On Monday, confirming what many historians and archaeologists had suspected, a team of experts at the University of Leicester concluded on the basis of DNA and other evidence that the skeletal remains were those of King Richard III, for centuries the most reviled of English monarchs. But the conclusion, said to have been reached “beyond any reasonable doubt,” promised to achieve much more than an end to the oblivion that has been Richard’s fate since his death on Aug. 22, 1485, at the Battle of Bosworth Field, 20 miles from this ancient city in the sheep country of England’s East Midlands.

 

Among those who found his remains, there is a passionate belief that new attention drawn to Richard by the discovery will inspire a reappraisal that could rehabilitate the medieval king and show him to be a man with a strong sympathy for the rights of the common man, who was deeply wronged by his vengeful Tudor successors. Far from the villainous character memorialized in English histories, films and novels, far from Shakespeare’s damning representation of him as the limping, withered, haunted murderer of his two princely nephews, Richard III can become the subject of a new age of scholarship and popular reappraisal, these enthusiasts believe.

 

“I think he wanted to be found, he was ready to be found, and we found him, and now we can begin to tell the true story of who he was,” said Philippa Langley, a writer who has been a longtime and fervent member of the Richard III Society, an organization that has worked for decades to bring what it sees as justice to an unjustly vilified man. “Now,” Ms. Langley added, “we can rebury him with honor, and we can rebury him as a king.”

 

Other members of the team at the University of Leicester pointed to Ms. Langley as the inspiration behind the project, responsible for raising much of the estimated $250,000 — with major contributions from unnamed Americans — it cost to carry out the exhumation and the research that led to confirmation that indeed Richard had been found.

 

Ms. Langley’s account was that her research for a play about the king had led her to a hunch that Richard’s body would be found beneath the parking lot, in a corner of the buried ruins of the Greyfriars Priory, where John Rouse, a medieval historian writing in Latin within a few years after Richard’s death, had recorded him as having been buried. Other unverified accounts said the king’s body had been thrown by a mob into the River Soar, a mile or more from the priory.

 

Richard Taylor, the University of Leicester official who served as a coordinator for the project, said the last piece of the scientific puzzle fell into place with DNA findings that became available on Sunday, five months after the skeletal remains were uncovered. At that point, he said, members of the team knew that they had achieved something historic.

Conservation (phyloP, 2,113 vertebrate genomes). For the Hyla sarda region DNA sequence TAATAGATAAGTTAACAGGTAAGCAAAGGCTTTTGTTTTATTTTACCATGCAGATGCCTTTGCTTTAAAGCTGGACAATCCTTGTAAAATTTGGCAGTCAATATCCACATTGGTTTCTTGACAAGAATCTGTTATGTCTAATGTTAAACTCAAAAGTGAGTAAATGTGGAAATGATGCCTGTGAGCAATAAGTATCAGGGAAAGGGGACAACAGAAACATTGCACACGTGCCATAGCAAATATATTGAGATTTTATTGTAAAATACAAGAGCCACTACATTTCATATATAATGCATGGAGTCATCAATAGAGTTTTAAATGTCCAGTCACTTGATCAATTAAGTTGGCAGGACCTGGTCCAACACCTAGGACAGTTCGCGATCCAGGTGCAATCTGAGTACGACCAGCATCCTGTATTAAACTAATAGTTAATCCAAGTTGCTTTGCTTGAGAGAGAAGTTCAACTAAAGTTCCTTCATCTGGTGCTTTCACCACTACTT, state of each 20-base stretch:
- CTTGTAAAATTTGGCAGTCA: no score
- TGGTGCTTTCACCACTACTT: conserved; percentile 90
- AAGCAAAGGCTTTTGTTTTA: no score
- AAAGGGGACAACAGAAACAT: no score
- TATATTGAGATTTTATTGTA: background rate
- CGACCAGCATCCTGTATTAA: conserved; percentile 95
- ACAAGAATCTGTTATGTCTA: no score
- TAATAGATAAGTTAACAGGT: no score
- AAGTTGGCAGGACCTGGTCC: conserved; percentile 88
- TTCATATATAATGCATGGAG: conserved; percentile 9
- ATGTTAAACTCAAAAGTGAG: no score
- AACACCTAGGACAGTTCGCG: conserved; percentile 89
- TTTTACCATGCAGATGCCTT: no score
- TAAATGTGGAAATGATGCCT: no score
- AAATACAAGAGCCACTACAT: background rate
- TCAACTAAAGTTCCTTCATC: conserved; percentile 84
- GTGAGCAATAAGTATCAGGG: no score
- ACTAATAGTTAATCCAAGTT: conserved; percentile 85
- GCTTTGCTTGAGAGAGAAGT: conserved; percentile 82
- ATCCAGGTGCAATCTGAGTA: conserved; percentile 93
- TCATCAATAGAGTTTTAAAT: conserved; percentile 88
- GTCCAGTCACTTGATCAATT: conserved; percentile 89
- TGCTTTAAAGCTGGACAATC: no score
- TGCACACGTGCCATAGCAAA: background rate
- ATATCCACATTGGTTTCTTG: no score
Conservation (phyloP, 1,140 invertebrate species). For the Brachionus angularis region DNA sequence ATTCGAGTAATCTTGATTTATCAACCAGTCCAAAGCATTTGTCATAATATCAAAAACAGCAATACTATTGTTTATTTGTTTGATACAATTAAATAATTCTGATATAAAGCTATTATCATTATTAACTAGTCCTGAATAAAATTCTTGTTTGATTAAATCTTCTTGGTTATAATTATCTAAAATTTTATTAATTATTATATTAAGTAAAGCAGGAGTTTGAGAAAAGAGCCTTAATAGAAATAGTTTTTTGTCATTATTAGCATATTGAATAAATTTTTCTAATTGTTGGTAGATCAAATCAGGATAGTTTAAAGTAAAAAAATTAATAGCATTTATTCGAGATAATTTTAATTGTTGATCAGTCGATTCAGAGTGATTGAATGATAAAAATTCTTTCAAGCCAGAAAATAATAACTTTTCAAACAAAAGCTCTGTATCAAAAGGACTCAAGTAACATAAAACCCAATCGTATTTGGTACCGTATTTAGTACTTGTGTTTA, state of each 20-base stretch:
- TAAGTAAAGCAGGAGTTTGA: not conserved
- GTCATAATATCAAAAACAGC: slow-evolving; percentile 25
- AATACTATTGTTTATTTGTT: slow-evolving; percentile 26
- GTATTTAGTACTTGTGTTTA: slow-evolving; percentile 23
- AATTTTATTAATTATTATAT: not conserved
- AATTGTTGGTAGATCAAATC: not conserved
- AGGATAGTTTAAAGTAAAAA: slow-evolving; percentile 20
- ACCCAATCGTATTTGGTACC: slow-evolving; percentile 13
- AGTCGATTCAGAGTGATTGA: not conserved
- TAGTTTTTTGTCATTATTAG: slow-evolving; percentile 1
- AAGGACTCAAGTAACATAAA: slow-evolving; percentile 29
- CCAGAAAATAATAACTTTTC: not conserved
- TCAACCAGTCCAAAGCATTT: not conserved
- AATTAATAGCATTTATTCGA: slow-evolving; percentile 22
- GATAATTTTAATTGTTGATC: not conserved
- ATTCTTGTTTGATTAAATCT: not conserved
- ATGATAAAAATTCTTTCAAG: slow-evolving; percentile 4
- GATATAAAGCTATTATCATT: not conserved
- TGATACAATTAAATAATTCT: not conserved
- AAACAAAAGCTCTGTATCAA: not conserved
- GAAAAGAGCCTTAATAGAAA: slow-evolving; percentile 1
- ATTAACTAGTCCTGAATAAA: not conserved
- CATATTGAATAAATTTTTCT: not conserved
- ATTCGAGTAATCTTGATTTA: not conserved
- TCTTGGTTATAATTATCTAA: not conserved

“We knew then, beyond reasonable doubt, that this was Richard III,” Mr. Taylor said. “We’re certain now, as certain as you can be of anything in life.”

The team’s leading geneticist, Turi King, said at a news conference that DNA samples from two modern-day descendants of Richard III’s family had provided a match with samples taken from the skeleton found in the priory ruins. Kevin Schurer, a historian and demographer, tracked down two living descendants of Anne of York, Richard III’s sister, one of them a London-based, Canadian-born furniture maker, Michael Ibsen, 55, and the other a second cousin of Mr. Ibsen’s who has requested anonymity.

 

Dr. King said tests conducted at three laboratories in England and France had found that the descendants’ mitochondrial DNA, a genetic element inherited through the maternal line of descent, matched that extracted from the parking lot skeleton. She said all three samples belonged to a type of mitochondrial DNA that is carried by only 1 to 2 percent of the English population, a rare enough group to satisfy the project team, pending more work on the samples, that a match had been found.

 

When she studied the results for the first time, she said, she “went very quiet, then did a little dance around the laboratory.”

 


Via Marilyn Armstrong
Sharla Shults's insight:

This IS sizzlin' news, folks! Whether you are a history buff or not, King Richard III lived, he was (and his bones are) for real. To learn more of his life (and death) is phenomenal!

more...
Marilyn Armstrong's curator insight, February 4, 2013 9:48 PM

For anyone who loves history, this is totally cool. I want more information!! Lots more.

Sharla Shults's comment, February 7, 2013 8:41 AM
I agree with you, Marilyn! This is totally awesome but of course, I LOVE history! What a story...I am hungry, feed me more!